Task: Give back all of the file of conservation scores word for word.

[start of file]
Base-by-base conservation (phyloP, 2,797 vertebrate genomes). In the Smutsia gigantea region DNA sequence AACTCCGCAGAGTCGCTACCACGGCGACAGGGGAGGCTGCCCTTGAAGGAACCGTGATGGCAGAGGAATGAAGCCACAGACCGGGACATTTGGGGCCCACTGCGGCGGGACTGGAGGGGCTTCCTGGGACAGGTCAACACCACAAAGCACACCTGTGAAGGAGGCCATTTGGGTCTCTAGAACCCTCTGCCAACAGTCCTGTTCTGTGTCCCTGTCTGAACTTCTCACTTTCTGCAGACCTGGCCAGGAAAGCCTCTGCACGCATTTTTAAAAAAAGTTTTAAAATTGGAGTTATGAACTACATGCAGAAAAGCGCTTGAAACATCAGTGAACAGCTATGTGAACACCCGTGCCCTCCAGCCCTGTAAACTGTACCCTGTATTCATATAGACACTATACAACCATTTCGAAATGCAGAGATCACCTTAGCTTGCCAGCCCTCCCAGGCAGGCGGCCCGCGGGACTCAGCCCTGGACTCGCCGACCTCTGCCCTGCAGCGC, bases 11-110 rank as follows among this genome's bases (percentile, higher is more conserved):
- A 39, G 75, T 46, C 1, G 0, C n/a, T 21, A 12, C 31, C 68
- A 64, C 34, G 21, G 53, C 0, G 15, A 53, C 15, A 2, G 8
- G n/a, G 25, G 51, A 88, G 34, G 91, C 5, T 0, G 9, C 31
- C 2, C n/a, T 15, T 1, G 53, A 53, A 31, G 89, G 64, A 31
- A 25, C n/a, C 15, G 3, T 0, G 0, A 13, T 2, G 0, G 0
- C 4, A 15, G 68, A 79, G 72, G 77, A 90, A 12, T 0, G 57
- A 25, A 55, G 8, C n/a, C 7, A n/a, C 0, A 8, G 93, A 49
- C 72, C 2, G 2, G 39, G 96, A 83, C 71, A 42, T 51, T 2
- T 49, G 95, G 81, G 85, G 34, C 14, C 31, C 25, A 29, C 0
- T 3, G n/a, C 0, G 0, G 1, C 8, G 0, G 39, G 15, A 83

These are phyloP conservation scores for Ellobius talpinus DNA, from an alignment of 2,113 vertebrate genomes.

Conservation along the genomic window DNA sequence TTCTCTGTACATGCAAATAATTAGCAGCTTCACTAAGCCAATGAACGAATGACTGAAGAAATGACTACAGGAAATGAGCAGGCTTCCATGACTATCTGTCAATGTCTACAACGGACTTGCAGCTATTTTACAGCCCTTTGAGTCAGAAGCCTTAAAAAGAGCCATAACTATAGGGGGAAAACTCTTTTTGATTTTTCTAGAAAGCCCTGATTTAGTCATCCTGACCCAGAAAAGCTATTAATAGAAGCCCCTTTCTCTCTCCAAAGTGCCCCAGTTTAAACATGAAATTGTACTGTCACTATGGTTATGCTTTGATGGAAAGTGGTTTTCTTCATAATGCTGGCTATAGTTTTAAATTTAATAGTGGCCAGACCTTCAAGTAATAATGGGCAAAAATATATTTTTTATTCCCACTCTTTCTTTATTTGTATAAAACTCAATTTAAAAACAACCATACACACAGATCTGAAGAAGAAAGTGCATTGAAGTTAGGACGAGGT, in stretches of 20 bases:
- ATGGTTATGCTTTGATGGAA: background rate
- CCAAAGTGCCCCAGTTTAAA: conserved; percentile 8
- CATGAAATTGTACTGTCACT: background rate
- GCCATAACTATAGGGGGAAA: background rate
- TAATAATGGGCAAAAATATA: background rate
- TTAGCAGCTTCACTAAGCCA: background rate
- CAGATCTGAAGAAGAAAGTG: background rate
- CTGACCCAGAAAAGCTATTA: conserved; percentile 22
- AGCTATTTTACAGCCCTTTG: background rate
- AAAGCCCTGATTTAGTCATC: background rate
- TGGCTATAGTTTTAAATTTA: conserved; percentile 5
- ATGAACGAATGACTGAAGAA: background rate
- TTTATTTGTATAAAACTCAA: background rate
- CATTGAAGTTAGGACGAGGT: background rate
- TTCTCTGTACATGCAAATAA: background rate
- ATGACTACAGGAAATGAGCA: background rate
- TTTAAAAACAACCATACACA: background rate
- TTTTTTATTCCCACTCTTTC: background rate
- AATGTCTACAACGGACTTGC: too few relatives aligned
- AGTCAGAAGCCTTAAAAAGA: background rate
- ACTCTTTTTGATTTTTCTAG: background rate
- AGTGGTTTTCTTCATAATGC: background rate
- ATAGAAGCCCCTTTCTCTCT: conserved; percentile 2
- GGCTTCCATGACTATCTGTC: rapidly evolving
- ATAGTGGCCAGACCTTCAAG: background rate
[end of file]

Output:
Base-by-base conservation (phyloP, 2,797 vertebrate genomes). In the Smutsia gigantea region DNA sequence AACTCCGCAGAGTCGCTACCACGGCGACAGGGGAGGCTGCCCTTGAAGGAACCGTGATGGCAGAGGAATGAAGCCACAGACCGGGACATTTGGGGCCCACTGCGGCGGGACTGGAGGGGCTTCCTGGGACAGGTCAACACCACAAAGCACACCTGTGAAGGAGGCCATTTGGGTCTCTAGAACCCTCTGCCAACAGTCCTGTTCTGTGTCCCTGTCTGAACTTCTCACTTTCTGCAGACCTGGCCAGGAAAGCCTCTGCACGCATTTTTAAAAAAAGTTTTAAAATTGGAGTTATGAACTACATGCAGAAAAGCGCTTGAAACATCAGTGAACAGCTATGTGAACACCCGTGCCCTCCAGCCCTGTAAACTGTACCCTGTATTCATATAGACACTATACAACCATTTCGAAATGCAGAGATCACCTTAGCTTGCCAGCCCTCCCAGGCAGGCGGCCCGCGGGACTCAGCCCTGGACTCGCCGACCTCTGCCCTGCAGCGC, bases 11-110 rank as follows among this genome's bases (percentile, higher is more conserved):
- A 39, G 75, T 46, C 1, G 0, C n/a, T 21, A 12, C 31, C 68
- A 64, C 34, G 21, G 53, C 0, G 15, A 53, C 15, A 2, G 8
- G n/a, G 25, G 51, A 88, G 34, G 91, C 5, T 0, G 9, C 31
- C 2, C n/a, T 15, T 1, G 53, A 53, A 31, G 89, G 64, A 31
- A 25, C n/a, C 15, G 3, T 0, G 0, A 13, T 2, G 0, G 0
- C 4, A 15, G 68, A 79, G 72, G 77, A 90, A 12, T 0, G 57
- A 25, A 55, G 8, C n/a, C 7, A n/a, C 0, A 8, G 93, A 49
- C 72, C 2, G 2, G 39, G 96, A 83, C 71, A 42, T 51, T 2
- T 49, G 95, G 81, G 85, G 34, C 14, C 31, C 25, A 29, C 0
- T 3, G n/a, C 0, G 0, G 1, C 8, G 0, G 39, G 15, A 83

These are phyloP conservation scores for Ellobius talpinus DNA, from an alignment of 2,113 vertebrate genomes.

Conservation along the genomic window DNA sequence TTCTCTGTACATGCAAATAATTAGCAGCTTCACTAAGCCAATGAACGAATGACTGAAGAAATGACTACAGGAAATGAGCAGGCTTCCATGACTATCTGTCAATGTCTACAACGGACTTGCAGCTATTTTACAGCCCTTTGAGTCAGAAGCCTTAAAAAGAGCCATAACTATAGGGGGAAAACTCTTTTTGATTTTTCTAGAAAGCCCTGATTTAGTCATCCTGACCCAGAAAAGCTATTAATAGAAGCCCCTTTCTCTCTCCAAAGTGCCCCAGTTTAAACATGAAATTGTACTGTCACTATGGTTATGCTTTGATGGAAAGTGGTTTTCTTCATAATGCTGGCTATAGTTTTAAATTTAATAGTGGCCAGACCTTCAAGTAATAATGGGCAAAAATATATTTTTTATTCCCACTCTTTCTTTATTTGTATAAAACTCAATTTAAAAACAACCATACACACAGATCTGAAGAAGAAAGTGCATTGAAGTTAGGACGAGGT, in stretches of 20 bases:
- ATGGTTATGCTTTGATGGAA: background rate
- CCAAAGTGCCCCAGTTTAAA: conserved; percentile 8
- CATGAAATTGTACTGTCACT: background rate
- GCCATAACTATAGGGGGAAA: background rate
- TAATAATGGGCAAAAATATA: background rate
- TTAGCAGCTTCACTAAGCCA: background rate
- CAGATCTGAAGAAGAAAGTG: background rate
- CTGACCCAGAAAAGCTATTA: conserved; percentile 22
- AGCTATTTTACAGCCCTTTG: background rate
- AAAGCCCTGATTTAGTCATC: background rate
- TGGCTATAGTTTTAAATTTA: conserved; percentile 5
- ATGAACGAATGACTGAAGAA: background rate
- TTTATTTGTATAAAACTCAA: background rate
- CATTGAAGTTAGGACGAGGT: background rate
- TTCTCTGTACATGCAAATAA: background rate
- ATGACTACAGGAAATGAGCA: background rate
- TTTAAAAACAACCATACACA: background rate
- TTTTTTATTCCCACTCTTTC: background rate
- AATGTCTACAACGGACTTGC: too few relatives aligned
- AGTCAGAAGCCTTAAAAAGA: background rate
- ACTCTTTTTGATTTTTCTAG: background rate
- AGTGGTTTTCTTCATAATGC: background rate
- ATAGAAGCCCCTTTCTCTCT: conserved; percentile 2
- GGCTTCCATGACTATCTGTC: rapidly evolving
- ATAGTGGCCAGACCTTCAAG: background rate